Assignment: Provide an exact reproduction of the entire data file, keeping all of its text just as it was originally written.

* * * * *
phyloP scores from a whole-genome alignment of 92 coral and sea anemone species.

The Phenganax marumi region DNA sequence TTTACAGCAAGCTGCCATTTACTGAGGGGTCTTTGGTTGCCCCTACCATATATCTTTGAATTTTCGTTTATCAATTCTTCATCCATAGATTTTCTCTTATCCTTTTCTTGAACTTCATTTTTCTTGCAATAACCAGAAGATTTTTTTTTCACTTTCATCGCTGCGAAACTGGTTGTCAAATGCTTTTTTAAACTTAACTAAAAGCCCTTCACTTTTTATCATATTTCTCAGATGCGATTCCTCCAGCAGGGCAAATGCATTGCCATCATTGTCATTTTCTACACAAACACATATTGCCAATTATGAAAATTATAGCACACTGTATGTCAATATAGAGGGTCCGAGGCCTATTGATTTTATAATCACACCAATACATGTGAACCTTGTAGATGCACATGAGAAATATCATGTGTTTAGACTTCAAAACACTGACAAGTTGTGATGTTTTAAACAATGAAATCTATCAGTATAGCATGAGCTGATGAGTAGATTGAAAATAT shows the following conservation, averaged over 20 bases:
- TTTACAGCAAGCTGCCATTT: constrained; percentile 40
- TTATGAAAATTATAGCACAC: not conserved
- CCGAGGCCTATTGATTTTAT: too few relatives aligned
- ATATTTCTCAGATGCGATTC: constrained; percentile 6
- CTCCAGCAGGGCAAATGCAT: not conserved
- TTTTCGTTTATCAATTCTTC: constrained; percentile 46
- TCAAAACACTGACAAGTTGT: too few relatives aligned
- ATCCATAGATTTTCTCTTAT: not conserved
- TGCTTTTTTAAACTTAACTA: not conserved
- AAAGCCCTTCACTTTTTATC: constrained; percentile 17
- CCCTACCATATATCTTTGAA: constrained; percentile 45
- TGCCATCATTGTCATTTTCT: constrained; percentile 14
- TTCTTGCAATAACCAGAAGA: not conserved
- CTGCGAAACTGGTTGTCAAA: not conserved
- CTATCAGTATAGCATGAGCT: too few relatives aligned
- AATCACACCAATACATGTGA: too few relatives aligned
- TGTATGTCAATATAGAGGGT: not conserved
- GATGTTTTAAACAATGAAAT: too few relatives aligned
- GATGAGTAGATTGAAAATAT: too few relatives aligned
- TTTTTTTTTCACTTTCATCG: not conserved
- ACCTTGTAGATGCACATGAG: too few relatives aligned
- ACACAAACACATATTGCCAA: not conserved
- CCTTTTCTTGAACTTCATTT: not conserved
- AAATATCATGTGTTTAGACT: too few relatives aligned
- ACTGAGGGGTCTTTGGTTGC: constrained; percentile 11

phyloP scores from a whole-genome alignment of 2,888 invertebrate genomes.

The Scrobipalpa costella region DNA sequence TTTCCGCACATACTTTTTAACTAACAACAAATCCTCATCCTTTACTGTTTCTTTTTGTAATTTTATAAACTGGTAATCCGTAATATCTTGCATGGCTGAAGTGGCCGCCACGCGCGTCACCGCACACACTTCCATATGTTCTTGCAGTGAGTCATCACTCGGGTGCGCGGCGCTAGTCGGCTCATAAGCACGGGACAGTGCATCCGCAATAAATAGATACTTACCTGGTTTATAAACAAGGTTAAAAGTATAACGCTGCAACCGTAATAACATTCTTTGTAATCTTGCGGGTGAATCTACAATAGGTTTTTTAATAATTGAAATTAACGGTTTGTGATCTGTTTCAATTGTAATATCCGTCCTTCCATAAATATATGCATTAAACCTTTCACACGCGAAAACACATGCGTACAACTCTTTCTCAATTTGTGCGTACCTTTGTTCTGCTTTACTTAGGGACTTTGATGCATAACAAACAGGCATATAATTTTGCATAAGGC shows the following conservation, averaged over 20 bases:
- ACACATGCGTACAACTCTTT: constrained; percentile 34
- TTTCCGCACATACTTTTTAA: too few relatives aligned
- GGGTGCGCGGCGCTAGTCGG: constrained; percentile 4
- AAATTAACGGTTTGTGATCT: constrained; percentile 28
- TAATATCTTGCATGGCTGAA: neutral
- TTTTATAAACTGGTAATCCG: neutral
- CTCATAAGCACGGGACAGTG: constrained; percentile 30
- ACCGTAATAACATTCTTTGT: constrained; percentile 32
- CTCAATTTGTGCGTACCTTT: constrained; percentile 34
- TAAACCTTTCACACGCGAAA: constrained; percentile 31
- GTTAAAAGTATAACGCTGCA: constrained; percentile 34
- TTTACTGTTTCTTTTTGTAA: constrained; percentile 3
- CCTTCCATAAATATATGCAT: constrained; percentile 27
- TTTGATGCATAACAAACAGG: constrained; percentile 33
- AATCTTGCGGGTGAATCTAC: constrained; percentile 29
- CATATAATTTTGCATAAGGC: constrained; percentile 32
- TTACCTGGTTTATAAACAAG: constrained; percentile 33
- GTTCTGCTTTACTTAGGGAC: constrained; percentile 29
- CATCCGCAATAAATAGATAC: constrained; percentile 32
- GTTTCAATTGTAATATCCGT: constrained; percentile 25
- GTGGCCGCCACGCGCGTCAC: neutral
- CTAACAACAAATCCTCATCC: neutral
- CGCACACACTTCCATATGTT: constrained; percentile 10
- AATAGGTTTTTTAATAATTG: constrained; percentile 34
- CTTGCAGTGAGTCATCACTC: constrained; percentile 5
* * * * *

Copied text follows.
phyloP scores from a whole-genome alignment of 92 coral and sea anemone species.

The Phenganax marumi region DNA sequence TTTACAGCAAGCTGCCATTTACTGAGGGGTCTTTGGTTGCCCCTACCATATATCTTTGAATTTTCGTTTATCAATTCTTCATCCATAGATTTTCTCTTATCCTTTTCTTGAACTTCATTTTTCTTGCAATAACCAGAAGATTTTTTTTTCACTTTCATCGCTGCGAAACTGGTTGTCAAATGCTTTTTTAAACTTAACTAAAAGCCCTTCACTTTTTATCATATTTCTCAGATGCGATTCCTCCAGCAGGGCAAATGCATTGCCATCATTGTCATTTTCTACACAAACACATATTGCCAATTATGAAAATTATAGCACACTGTATGTCAATATAGAGGGTCCGAGGCCTATTGATTTTATAATCACACCAATACATGTGAACCTTGTAGATGCACATGAGAAATATCATGTGTTTAGACTTCAAAACACTGACAAGTTGTGATGTTTTAAACAATGAAATCTATCAGTATAGCATGAGCTGATGAGTAGATTGAAAATAT shows the following conservation, averaged over 20 bases:
- TTTACAGCAAGCTGCCATTT: constrained; percentile 40
- TTATGAAAATTATAGCACAC: not conserved
- CCGAGGCCTATTGATTTTAT: too few relatives aligned
- ATATTTCTCAGATGCGATTC: constrained; percentile 6
- CTCCAGCAGGGCAAATGCAT: not conserved
- TTTTCGTTTATCAATTCTTC: constrained; percentile 46
- TCAAAACACTGACAAGTTGT: too few relatives aligned
- ATCCATAGATTTTCTCTTAT: not conserved
- TGCTTTTTTAAACTTAACTA: not conserved
- AAAGCCCTTCACTTTTTATC: constrained; percentile 17
- CCCTACCATATATCTTTGAA: constrained; percentile 45
- TGCCATCATTGTCATTTTCT: constrained; percentile 14
- TTCTTGCAATAACCAGAAGA: not conserved
- CTGCGAAACTGGTTGTCAAA: not conserved
- CTATCAGTATAGCATGAGCT: too few relatives aligned
- AATCACACCAATACATGTGA: too few relatives aligned
- TGTATGTCAATATAGAGGGT: not conserved
- GATGTTTTAAACAATGAAAT: too few relatives aligned
- GATGAGTAGATTGAAAATAT: too few relatives aligned
- TTTTTTTTTCACTTTCATCG: not conserved
- ACCTTGTAGATGCACATGAG: too few relatives aligned
- ACACAAACACATATTGCCAA: not conserved
- CCTTTTCTTGAACTTCATTT: not conserved
- AAATATCATGTGTTTAGACT: too few relatives aligned
- ACTGAGGGGTCTTTGGTTGC: constrained; percentile 11

phyloP scores from a whole-genome alignment of 2,888 invertebrate genomes.

The Scrobipalpa costella region DNA sequence TTTCCGCACATACTTTTTAACTAACAACAAATCCTCATCCTTTACTGTTTCTTTTTGTAATTTTATAAACTGGTAATCCGTAATATCTTGCATGGCTGAAGTGGCCGCCACGCGCGTCACCGCACACACTTCCATATGTTCTTGCAGTGAGTCATCACTCGGGTGCGCGGCGCTAGTCGGCTCATAAGCACGGGACAGTGCATCCGCAATAAATAGATACTTACCTGGTTTATAAACAAGGTTAAAAGTATAACGCTGCAACCGTAATAACATTCTTTGTAATCTTGCGGGTGAATCTACAATAGGTTTTTTAATAATTGAAATTAACGGTTTGTGATCTGTTTCAATTGTAATATCCGTCCTTCCATAAATATATGCATTAAACCTTTCACACGCGAAAACACATGCGTACAACTCTTTCTCAATTTGTGCGTACCTTTGTTCTGCTTTACTTAGGGACTTTGATGCATAACAAACAGGCATATAATTTTGCATAAGGC shows the following conservation, averaged over 20 bases:
- ACACATGCGTACAACTCTTT: constrained; percentile 34
- TTTCCGCACATACTTTTTAA: too few relatives aligned
- GGGTGCGCGGCGCTAGTCGG: constrained; percentile 4
- AAATTAACGGTTTGTGATCT: constrained; percentile 28
- TAATATCTTGCATGGCTGAA: neutral
- TTTTATAAACTGGTAATCCG: neutral
- CTCATAAGCACGGGACAGTG: constrained; percentile 30
- ACCGTAATAACATTCTTTGT: constrained; percentile 32
- CTCAATTTGTGCGTACCTTT: constrained; percentile 34
- TAAACCTTTCACACGCGAAA: constrained; percentile 31
- GTTAAAAGTATAACGCTGCA: constrained; percentile 34
- TTTACTGTTTCTTTTTGTAA: constrained; percentile 3
- CCTTCCATAAATATATGCAT: constrained; percentile 27
- TTTGATGCATAACAAACAGG: constrained; percentile 33
- AATCTTGCGGGTGAATCTAC: constrained; percentile 29
- CATATAATTTTGCATAAGGC: constrained; percentile 32
- TTACCTGGTTTATAAACAAG: constrained; percentile 33
- GTTCTGCTTTACTTAGGGAC: constrained; percentile 29
- CATCCGCAATAAATAGATAC: constrained; percentile 32
- GTTTCAATTGTAATATCCGT: constrained; percentile 25
- GTGGCCGCCACGCGCGTCAC: neutral
- CTAACAACAAATCCTCATCC: neutral
- CGCACACACTTCCATATGTT: constrained; percentile 10
- AATAGGTTTTTTAATAATTG: constrained; percentile 34
- CTTGCAGTGAGTCATCACTC: constrained; percentile 5